GrubWrites

Meet a Grubbie: Stephanie K Brownell

GrubStreet runs on coffee, printer ink, and community. This series features just some of the Grubbies who make our community strong. In this edition, meet Grub instructor Stephanie K Brownell. Stephanie has taught at Boston University, the Cambridge Center for Adult Education, The Eliot School, and the Urbano Project. She is a member of Artists' Theatre of Boston, Company One's 2017 PlayLab, and the Dramatists Guild of America. Stephanie has been a Kennedy Center Fellow at the National Playwrights Conference, a student of New York Theatre Intensives with Ensemble Studio Theatre, and an Assistante de Langue in Angouleme, France. Stephanie will be teaching Teen Mini Camp: 3 Days, 3 Genres from July 5th to July 7th. 

 

What's your favorite writing prompt?

I really enjoy collaborative writing. I feel like if you're in a room full of writers and you're not capitalizing on each others' presence... well, that's too bad. As a playwright, I have a lot of collaborative prompts, but my favorite is one I call "Cups." The most basic version of it is this: Each participant takes five slips of paper and writes down two characters, two wants, and a setting (one on each paper). Then we mix up the papers (in cups!) and each writer draws two characters, two wants, and a setting. Then we write. The specifics of this exercise are flexible, but the idea is to get you writing things you might not normally think of as your style. If one of your characters happens to be a pet parrot and your setting is a ski lodge, then you really have to get creative.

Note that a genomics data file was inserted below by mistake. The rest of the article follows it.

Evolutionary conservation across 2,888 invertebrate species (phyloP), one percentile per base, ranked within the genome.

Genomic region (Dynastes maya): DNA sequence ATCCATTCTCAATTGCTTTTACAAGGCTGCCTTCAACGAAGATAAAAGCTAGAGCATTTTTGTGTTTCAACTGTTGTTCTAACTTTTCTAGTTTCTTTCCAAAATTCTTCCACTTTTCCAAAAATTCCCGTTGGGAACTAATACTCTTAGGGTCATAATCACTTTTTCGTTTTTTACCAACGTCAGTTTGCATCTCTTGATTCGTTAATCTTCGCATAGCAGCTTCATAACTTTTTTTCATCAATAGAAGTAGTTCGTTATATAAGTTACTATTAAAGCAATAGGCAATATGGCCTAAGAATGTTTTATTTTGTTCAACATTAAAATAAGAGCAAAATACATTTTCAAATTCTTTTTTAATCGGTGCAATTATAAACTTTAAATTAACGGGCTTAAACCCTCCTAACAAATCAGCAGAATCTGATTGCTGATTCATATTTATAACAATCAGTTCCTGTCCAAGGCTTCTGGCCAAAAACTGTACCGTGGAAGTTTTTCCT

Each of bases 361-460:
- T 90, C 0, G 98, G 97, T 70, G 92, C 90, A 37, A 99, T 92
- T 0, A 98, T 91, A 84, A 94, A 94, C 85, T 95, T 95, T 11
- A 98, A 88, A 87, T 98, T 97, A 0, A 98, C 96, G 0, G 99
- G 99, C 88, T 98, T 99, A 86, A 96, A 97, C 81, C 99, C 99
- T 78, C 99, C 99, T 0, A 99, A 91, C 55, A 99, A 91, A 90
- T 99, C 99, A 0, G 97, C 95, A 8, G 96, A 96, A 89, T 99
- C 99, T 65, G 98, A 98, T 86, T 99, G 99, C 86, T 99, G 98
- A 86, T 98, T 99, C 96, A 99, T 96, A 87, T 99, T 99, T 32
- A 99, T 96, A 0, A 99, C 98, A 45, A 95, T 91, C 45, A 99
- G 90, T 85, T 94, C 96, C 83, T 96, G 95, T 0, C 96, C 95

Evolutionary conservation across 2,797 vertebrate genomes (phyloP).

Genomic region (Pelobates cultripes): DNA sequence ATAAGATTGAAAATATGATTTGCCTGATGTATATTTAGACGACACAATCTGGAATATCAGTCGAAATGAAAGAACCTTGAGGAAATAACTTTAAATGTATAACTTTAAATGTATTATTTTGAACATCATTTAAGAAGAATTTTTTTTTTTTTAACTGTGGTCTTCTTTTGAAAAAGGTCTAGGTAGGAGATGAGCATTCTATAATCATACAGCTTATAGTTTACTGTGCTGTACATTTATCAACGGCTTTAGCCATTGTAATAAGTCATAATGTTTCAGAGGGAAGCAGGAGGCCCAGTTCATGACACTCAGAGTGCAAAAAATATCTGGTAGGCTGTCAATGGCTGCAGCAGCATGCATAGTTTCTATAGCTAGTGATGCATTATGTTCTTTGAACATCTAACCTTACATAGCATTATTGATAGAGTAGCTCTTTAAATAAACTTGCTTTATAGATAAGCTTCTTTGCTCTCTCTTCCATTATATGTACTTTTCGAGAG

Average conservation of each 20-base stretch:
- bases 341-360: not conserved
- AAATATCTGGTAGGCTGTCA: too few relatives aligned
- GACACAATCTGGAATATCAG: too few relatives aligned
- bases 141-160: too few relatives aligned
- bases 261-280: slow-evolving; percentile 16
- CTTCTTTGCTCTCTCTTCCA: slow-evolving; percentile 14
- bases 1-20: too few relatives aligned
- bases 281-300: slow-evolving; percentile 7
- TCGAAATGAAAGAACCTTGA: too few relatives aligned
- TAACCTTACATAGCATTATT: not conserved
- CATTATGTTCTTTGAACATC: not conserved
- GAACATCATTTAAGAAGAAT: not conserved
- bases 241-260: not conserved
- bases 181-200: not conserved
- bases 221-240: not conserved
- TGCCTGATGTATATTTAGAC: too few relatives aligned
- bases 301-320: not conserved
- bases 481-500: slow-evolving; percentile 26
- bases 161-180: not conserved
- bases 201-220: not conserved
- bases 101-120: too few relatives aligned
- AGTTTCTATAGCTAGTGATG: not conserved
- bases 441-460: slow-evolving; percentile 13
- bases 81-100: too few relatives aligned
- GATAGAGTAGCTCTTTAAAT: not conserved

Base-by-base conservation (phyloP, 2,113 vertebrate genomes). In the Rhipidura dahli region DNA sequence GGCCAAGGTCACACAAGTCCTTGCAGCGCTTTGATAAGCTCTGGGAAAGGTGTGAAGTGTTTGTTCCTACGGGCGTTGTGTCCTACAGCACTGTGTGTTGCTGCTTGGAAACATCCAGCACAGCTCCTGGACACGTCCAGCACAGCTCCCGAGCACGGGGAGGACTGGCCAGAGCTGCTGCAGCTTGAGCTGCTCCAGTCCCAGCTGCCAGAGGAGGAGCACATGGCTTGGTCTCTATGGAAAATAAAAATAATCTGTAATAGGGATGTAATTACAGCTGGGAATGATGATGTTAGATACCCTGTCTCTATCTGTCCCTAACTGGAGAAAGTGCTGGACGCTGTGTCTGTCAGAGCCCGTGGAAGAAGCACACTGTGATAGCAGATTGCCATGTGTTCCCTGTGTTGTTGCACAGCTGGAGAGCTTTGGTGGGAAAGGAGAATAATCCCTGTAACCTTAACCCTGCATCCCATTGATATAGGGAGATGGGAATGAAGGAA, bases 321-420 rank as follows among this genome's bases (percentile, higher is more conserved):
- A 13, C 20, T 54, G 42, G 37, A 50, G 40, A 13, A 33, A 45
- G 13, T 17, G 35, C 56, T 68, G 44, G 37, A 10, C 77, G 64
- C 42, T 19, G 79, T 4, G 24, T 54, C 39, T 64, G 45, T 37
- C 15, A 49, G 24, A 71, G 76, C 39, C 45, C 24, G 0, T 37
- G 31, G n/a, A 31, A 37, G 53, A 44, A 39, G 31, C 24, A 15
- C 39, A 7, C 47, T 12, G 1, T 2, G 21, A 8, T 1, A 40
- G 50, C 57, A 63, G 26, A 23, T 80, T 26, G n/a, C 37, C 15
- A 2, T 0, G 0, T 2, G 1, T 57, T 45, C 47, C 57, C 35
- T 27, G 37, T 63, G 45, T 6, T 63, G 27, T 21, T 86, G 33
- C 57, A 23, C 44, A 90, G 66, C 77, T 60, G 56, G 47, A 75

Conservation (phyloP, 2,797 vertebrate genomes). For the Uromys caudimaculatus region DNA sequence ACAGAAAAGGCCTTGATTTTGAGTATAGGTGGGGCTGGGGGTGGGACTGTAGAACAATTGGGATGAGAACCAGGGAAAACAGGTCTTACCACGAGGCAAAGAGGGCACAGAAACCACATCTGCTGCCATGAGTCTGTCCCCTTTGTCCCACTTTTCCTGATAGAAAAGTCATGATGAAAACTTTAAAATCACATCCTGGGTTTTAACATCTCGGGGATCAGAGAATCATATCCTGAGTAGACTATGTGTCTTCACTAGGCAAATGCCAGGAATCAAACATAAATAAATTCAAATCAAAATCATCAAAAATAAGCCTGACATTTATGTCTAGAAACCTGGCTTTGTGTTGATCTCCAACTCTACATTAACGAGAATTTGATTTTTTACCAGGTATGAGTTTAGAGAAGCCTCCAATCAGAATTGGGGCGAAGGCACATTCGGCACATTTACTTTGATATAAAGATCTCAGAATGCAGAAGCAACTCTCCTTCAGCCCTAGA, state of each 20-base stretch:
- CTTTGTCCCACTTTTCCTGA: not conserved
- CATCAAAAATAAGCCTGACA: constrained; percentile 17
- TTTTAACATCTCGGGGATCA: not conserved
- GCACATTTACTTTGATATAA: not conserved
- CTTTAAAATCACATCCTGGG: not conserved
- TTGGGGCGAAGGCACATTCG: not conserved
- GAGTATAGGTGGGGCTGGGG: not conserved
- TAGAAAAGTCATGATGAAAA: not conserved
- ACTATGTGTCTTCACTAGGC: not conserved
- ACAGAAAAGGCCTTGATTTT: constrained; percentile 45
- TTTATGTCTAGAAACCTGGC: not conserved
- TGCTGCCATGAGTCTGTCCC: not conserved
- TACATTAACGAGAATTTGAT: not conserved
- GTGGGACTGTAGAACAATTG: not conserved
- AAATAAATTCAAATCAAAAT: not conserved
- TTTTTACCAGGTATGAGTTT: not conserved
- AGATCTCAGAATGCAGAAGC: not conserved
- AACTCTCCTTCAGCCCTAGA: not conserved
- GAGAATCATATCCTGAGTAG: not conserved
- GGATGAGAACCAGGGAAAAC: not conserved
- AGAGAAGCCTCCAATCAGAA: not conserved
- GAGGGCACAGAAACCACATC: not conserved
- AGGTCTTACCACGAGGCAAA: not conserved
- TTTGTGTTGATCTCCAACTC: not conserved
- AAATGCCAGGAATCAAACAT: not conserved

How do you beat a bout of writer's block?
I'm a multi-genre writer, so when I'm stuck in one area, I go somewhere else. There have been long stretches where a particular project has stalled or given me grief, but I'm never not writing, even if it's academic. I'm very reflective and sometimes things need time to gestate. Getting into a new head space can help. See "feeling like a writer" and "most interesting hobby" for more on head space.

What's your teaching philosophy?
Collaboration. I do the work. You do the work. We come together and make some meaning. I don't believe in a top-down system of education. Everybody brings their own experiences into a room and we need everyone's perspectives in order to have any hope of making sense of the world.

What are you reading?
Right now I'm reading mid-Neapolitan novels with Elena Ferrante, which I'm obsessed with. Waiting on the next book from the library is killing me. My audiobook of the moment is Gabi, a Girl in Pieces by Isabel Quintero. In hard copy, fiction is Lady Oracle by Margaret Atwood; poetry is Diary of a Wave Outside the Sea by Dunya Mikhail. For theory I've got "Le Stade du Miroir" by Lacan, and drama is Franklin by Samantha Noble. I like to mix things up.

When do you feel most like a writer?